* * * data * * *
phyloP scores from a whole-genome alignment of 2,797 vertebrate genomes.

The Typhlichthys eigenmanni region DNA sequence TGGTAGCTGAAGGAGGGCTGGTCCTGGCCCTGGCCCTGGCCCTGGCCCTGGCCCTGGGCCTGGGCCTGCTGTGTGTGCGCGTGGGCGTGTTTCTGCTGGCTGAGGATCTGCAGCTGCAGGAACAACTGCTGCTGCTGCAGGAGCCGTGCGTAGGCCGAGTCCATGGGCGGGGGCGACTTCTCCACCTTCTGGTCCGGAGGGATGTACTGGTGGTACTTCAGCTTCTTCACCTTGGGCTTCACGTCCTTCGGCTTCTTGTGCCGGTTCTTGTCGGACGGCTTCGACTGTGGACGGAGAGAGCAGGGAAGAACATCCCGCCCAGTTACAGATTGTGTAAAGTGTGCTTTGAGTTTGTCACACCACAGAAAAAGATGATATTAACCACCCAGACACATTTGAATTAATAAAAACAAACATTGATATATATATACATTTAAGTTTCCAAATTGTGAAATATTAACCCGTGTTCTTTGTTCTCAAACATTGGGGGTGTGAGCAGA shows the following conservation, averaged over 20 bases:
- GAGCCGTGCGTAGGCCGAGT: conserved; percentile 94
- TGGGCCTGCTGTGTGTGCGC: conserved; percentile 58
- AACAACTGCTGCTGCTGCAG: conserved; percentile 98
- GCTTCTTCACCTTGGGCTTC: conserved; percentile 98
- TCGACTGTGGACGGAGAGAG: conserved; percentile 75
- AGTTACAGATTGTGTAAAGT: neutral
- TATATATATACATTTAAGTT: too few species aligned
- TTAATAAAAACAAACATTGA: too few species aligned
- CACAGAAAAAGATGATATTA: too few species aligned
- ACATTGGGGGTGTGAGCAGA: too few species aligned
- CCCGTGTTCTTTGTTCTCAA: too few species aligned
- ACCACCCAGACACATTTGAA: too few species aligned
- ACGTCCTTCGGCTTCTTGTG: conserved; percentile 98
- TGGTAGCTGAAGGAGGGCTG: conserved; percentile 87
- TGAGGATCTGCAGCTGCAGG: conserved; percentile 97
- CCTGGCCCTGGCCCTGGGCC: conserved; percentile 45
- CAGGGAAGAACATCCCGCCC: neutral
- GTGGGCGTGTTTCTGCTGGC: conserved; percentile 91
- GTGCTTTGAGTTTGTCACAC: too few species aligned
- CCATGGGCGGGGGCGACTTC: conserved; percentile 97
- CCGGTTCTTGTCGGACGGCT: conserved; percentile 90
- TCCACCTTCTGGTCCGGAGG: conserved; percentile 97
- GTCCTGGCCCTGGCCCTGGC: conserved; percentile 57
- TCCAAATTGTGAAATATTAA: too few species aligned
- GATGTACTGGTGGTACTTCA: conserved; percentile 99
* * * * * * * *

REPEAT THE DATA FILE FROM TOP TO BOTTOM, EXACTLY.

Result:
phyloP scores from a whole-genome alignment of 2,797 vertebrate genomes.

The Typhlichthys eigenmanni region DNA sequence TGGTAGCTGAAGGAGGGCTGGTCCTGGCCCTGGCCCTGGCCCTGGCCCTGGCCCTGGGCCTGGGCCTGCTGTGTGTGCGCGTGGGCGTGTTTCTGCTGGCTGAGGATCTGCAGCTGCAGGAACAACTGCTGCTGCTGCAGGAGCCGTGCGTAGGCCGAGTCCATGGGCGGGGGCGACTTCTCCACCTTCTGGTCCGGAGGGATGTACTGGTGGTACTTCAGCTTCTTCACCTTGGGCTTCACGTCCTTCGGCTTCTTGTGCCGGTTCTTGTCGGACGGCTTCGACTGTGGACGGAGAGAGCAGGGAAGAACATCCCGCCCAGTTACAGATTGTGTAAAGTGTGCTTTGAGTTTGTCACACCACAGAAAAAGATGATATTAACCACCCAGACACATTTGAATTAATAAAAACAAACATTGATATATATATACATTTAAGTTTCCAAATTGTGAAATATTAACCCGTGTTCTTTGTTCTCAAACATTGGGGGTGTGAGCAGA shows the following conservation, averaged over 20 bases:
- GAGCCGTGCGTAGGCCGAGT: conserved; percentile 94
- TGGGCCTGCTGTGTGTGCGC: conserved; percentile 58
- AACAACTGCTGCTGCTGCAG: conserved; percentile 98
- GCTTCTTCACCTTGGGCTTC: conserved; percentile 98
- TCGACTGTGGACGGAGAGAG: conserved; percentile 75
- AGTTACAGATTGTGTAAAGT: neutral
- TATATATATACATTTAAGTT: too few species aligned
- TTAATAAAAACAAACATTGA: too few species aligned
- CACAGAAAAAGATGATATTA: too few species aligned
- ACATTGGGGGTGTGAGCAGA: too few species aligned
- CCCGTGTTCTTTGTTCTCAA: too few species aligned
- ACCACCCAGACACATTTGAA: too few species aligned
- ACGTCCTTCGGCTTCTTGTG: conserved; percentile 98
- TGGTAGCTGAAGGAGGGCTG: conserved; percentile 87
- TGAGGATCTGCAGCTGCAGG: conserved; percentile 97
- CCTGGCCCTGGCCCTGGGCC: conserved; percentile 45
- CAGGGAAGAACATCCCGCCC: neutral
- GTGGGCGTGTTTCTGCTGGC: conserved; percentile 91
- GTGCTTTGAGTTTGTCACAC: too few species aligned
- CCATGGGCGGGGGCGACTTC: conserved; percentile 97
- CCGGTTCTTGTCGGACGGCT: conserved; percentile 90
- TCCACCTTCTGGTCCGGAGG: conserved; percentile 97
- GTCCTGGCCCTGGCCCTGGC: conserved; percentile 57
- TCCAAATTGTGAAATATTAA: too few species aligned
- GATGTACTGGTGGTACTTCA: conserved; percentile 99